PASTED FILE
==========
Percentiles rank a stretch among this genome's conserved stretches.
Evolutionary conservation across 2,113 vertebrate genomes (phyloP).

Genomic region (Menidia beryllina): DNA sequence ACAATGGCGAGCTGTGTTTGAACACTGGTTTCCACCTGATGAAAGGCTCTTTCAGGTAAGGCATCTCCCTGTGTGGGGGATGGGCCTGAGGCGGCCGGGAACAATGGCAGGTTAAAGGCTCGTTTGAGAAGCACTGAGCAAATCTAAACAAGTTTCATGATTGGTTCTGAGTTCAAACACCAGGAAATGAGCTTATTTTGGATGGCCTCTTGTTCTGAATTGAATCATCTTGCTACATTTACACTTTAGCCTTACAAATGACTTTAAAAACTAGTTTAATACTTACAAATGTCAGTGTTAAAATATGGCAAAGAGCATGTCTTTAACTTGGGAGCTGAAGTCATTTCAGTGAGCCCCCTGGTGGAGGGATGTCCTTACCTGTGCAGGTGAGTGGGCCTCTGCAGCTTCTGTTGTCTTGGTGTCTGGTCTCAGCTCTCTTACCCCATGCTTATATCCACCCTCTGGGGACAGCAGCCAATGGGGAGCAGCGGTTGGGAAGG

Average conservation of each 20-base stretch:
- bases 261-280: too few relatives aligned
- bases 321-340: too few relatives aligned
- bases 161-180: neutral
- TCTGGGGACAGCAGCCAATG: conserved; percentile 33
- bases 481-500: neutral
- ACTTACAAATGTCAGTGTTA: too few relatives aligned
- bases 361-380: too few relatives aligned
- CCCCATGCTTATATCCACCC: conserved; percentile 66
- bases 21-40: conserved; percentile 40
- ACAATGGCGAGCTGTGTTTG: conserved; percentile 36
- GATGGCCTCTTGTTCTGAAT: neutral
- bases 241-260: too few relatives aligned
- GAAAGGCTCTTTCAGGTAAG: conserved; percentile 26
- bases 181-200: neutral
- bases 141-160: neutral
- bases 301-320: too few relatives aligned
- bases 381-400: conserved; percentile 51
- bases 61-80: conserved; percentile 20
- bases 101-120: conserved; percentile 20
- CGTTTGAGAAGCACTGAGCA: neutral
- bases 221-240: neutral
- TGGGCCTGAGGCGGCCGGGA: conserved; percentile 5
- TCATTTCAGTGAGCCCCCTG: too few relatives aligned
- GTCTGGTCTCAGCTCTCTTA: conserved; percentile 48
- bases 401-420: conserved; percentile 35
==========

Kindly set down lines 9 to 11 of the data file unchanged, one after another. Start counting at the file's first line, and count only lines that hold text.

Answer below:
- bases 481-500: neutral
- ACTTACAAATGTCAGTGTTA: too few relatives aligned
- bases 361-380: too few relatives aligned